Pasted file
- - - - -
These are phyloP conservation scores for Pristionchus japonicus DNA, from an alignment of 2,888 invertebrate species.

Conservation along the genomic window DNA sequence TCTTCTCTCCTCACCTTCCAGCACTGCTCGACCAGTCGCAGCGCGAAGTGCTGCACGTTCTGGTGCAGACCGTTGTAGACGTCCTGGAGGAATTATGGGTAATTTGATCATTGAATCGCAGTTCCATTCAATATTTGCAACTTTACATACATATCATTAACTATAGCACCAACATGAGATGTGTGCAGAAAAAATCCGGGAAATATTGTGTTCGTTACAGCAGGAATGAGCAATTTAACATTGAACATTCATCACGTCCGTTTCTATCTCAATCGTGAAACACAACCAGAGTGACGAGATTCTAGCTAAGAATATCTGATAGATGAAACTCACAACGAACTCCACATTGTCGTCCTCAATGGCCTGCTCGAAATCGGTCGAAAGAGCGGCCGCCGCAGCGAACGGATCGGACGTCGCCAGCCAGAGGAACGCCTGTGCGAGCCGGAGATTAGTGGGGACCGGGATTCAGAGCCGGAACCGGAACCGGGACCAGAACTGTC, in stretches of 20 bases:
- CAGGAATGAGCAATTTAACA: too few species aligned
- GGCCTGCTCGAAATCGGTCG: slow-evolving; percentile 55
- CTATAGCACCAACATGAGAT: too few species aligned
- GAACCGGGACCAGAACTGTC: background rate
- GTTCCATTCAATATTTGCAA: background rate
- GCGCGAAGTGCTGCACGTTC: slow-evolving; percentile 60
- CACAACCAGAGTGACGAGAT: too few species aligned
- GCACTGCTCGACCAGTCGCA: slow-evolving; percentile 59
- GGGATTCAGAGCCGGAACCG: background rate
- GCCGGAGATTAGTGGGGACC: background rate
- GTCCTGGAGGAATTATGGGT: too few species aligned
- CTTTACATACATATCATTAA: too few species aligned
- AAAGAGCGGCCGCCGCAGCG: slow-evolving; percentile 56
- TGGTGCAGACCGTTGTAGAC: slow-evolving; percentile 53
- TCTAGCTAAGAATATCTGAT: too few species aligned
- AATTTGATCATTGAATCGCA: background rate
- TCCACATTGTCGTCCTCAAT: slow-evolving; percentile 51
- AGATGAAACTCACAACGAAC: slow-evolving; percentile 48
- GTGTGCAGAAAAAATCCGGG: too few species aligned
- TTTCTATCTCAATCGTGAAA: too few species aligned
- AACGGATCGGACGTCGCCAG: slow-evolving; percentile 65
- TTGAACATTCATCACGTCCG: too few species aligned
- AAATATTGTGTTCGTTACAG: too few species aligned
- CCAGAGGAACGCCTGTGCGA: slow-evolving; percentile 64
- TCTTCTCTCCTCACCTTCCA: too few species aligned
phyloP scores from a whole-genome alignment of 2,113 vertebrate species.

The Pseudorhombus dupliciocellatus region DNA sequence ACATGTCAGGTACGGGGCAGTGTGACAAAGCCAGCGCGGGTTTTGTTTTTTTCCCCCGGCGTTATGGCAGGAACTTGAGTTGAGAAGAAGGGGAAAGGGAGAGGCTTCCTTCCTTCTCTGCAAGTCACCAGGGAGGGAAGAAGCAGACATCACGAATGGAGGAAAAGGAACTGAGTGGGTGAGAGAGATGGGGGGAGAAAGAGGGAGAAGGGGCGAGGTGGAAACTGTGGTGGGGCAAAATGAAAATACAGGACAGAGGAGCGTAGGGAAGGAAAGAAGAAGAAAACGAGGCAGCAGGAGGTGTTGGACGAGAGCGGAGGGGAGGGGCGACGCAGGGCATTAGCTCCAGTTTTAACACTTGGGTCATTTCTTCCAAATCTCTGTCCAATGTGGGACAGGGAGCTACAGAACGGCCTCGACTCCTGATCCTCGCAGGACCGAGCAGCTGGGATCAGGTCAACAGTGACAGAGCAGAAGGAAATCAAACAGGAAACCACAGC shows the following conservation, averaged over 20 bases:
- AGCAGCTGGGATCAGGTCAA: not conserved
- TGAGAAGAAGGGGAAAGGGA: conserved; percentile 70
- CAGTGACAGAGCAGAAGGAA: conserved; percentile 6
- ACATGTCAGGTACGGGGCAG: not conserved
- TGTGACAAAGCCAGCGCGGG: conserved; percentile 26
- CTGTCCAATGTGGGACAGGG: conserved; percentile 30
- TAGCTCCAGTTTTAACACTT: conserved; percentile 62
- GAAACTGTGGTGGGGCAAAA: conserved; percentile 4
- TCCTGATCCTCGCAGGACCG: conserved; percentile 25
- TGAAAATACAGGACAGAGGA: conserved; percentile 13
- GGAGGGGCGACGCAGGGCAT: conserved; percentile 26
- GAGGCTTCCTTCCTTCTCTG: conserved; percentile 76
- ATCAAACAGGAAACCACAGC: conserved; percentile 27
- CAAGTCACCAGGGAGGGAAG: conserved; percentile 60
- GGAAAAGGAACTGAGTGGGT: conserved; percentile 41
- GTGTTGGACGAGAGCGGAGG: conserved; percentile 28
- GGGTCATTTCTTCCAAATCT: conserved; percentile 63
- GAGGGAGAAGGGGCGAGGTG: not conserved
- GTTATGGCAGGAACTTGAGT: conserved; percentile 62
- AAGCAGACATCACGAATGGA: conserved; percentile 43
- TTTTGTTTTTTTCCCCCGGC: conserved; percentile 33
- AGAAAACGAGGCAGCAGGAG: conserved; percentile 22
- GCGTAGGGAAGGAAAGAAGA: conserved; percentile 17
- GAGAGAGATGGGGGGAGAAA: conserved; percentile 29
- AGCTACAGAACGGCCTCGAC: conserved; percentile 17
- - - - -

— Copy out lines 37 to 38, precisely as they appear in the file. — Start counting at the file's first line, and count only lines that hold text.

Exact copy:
- GAAACTGTGGTGGGGCAAAA: conserved; percentile 4
- TCCTGATCCTCGCAGGACCG: conserved; percentile 25